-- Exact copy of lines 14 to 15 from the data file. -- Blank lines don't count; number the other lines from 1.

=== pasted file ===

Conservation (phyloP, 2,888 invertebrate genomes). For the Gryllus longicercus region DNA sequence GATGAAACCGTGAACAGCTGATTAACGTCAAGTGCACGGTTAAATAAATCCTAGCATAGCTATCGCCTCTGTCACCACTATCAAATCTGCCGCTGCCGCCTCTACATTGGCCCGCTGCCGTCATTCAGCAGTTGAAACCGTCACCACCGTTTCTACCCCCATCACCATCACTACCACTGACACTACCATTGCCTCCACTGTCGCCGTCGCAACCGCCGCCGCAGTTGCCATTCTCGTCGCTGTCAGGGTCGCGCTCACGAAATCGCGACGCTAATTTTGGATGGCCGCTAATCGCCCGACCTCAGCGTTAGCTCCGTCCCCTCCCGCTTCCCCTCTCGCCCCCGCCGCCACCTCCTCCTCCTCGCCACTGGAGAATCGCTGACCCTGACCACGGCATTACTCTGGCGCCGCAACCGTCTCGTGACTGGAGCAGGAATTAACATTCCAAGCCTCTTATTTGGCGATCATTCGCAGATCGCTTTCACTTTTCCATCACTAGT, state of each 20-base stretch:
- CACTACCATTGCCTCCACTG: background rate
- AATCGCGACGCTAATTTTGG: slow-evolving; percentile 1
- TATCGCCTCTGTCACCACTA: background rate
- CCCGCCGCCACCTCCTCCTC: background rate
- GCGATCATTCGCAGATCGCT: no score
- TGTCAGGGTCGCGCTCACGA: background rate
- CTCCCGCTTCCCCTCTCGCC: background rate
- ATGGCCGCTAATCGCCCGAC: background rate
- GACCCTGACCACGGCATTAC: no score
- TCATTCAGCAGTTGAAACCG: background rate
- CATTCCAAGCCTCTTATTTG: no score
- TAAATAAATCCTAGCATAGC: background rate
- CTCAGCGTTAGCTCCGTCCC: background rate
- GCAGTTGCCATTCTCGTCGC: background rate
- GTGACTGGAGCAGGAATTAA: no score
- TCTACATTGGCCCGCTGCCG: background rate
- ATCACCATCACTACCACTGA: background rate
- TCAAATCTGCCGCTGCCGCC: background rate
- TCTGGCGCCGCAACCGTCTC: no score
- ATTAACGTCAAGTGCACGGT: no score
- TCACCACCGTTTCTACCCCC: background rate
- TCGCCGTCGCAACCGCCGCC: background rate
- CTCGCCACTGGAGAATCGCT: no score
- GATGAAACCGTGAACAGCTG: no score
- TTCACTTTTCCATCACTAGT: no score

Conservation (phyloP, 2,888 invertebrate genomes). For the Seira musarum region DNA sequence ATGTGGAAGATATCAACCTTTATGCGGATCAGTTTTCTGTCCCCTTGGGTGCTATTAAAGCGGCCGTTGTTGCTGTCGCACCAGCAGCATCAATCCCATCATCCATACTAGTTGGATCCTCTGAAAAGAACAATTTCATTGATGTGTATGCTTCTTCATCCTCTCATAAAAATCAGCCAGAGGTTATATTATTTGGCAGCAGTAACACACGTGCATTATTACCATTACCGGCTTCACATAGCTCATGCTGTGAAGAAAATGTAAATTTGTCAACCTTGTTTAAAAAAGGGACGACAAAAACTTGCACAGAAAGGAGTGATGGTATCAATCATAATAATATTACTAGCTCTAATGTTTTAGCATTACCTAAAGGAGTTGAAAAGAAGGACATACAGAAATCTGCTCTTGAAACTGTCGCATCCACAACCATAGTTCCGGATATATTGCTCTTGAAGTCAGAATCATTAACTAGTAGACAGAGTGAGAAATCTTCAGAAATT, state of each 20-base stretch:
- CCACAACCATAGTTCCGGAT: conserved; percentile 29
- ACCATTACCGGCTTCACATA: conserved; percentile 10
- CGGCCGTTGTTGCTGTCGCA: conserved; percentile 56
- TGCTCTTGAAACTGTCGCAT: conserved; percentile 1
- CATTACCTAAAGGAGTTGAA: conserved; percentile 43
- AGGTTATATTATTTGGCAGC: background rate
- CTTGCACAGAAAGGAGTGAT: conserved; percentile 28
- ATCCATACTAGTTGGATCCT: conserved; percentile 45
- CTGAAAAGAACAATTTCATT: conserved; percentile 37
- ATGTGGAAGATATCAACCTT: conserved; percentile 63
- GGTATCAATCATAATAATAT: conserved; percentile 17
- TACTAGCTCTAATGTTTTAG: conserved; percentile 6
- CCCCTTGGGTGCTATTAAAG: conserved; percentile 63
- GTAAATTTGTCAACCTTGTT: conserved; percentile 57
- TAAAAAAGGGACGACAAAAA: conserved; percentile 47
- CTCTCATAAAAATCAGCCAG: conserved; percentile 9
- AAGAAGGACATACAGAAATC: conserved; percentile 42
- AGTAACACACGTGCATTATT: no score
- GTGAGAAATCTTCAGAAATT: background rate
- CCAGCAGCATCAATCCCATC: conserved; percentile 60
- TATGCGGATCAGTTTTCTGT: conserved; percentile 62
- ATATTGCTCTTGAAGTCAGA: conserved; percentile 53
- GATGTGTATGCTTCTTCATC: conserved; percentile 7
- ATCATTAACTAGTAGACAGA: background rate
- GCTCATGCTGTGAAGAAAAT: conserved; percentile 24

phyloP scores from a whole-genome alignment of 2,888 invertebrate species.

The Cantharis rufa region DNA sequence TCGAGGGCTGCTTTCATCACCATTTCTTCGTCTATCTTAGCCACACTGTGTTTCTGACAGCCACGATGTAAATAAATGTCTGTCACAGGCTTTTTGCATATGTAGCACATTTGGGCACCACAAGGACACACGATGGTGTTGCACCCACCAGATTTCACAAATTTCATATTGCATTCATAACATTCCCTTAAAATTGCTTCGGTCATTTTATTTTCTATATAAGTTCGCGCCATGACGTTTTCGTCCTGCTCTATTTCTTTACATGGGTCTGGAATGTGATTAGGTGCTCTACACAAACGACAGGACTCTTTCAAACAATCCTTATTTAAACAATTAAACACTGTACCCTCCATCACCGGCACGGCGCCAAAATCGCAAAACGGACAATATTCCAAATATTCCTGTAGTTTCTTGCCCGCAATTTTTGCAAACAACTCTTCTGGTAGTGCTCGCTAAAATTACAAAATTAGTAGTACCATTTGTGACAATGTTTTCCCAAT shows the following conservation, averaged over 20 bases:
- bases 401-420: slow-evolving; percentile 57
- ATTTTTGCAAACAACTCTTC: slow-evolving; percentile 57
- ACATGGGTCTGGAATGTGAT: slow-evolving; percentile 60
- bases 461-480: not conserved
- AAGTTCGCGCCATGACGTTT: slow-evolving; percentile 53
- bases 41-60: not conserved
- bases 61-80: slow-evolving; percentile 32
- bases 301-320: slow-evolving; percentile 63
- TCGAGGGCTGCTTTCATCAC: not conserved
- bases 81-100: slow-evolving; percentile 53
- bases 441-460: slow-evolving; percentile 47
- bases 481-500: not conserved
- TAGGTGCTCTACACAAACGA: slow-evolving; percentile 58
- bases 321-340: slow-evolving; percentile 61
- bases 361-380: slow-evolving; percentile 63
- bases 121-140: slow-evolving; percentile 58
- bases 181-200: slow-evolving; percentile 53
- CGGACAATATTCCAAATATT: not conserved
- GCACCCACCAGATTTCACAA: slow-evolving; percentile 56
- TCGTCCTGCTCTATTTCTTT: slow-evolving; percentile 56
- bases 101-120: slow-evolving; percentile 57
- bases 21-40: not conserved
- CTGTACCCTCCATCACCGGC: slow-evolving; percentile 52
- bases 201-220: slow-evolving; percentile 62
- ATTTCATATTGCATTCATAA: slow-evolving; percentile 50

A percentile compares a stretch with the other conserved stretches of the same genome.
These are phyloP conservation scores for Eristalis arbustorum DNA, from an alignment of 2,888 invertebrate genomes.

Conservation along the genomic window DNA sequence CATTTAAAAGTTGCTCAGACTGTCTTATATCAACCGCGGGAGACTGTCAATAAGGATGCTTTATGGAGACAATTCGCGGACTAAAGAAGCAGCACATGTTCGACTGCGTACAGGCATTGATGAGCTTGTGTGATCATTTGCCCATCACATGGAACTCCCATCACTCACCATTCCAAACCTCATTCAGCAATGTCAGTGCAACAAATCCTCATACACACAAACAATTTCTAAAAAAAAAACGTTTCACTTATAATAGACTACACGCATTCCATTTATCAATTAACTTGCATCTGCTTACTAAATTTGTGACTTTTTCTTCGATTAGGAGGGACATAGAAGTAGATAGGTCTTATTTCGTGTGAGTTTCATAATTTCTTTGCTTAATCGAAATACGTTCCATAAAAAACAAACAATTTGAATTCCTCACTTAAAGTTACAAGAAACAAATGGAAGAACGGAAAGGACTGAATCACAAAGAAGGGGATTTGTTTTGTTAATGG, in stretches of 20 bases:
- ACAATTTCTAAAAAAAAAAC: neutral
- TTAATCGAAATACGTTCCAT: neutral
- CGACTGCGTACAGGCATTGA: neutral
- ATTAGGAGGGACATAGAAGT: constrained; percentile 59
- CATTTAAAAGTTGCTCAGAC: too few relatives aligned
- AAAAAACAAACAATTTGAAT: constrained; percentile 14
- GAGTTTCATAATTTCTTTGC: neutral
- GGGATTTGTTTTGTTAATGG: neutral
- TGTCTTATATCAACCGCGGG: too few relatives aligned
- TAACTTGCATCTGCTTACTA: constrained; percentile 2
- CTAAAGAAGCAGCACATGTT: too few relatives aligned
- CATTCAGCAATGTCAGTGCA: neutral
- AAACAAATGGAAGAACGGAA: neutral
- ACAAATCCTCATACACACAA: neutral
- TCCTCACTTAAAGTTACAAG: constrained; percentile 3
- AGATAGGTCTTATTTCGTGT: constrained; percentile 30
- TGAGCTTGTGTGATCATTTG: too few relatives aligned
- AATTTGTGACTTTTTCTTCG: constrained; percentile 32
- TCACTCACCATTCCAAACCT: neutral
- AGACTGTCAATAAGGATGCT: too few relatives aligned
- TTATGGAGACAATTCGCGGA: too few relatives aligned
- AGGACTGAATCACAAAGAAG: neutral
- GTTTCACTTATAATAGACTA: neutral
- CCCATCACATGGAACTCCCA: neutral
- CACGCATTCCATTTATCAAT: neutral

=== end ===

- CTCAGCGTTAGCTCCGTCCC: background rate
- GCAGTTGCCATTCTCGTCGC: background rate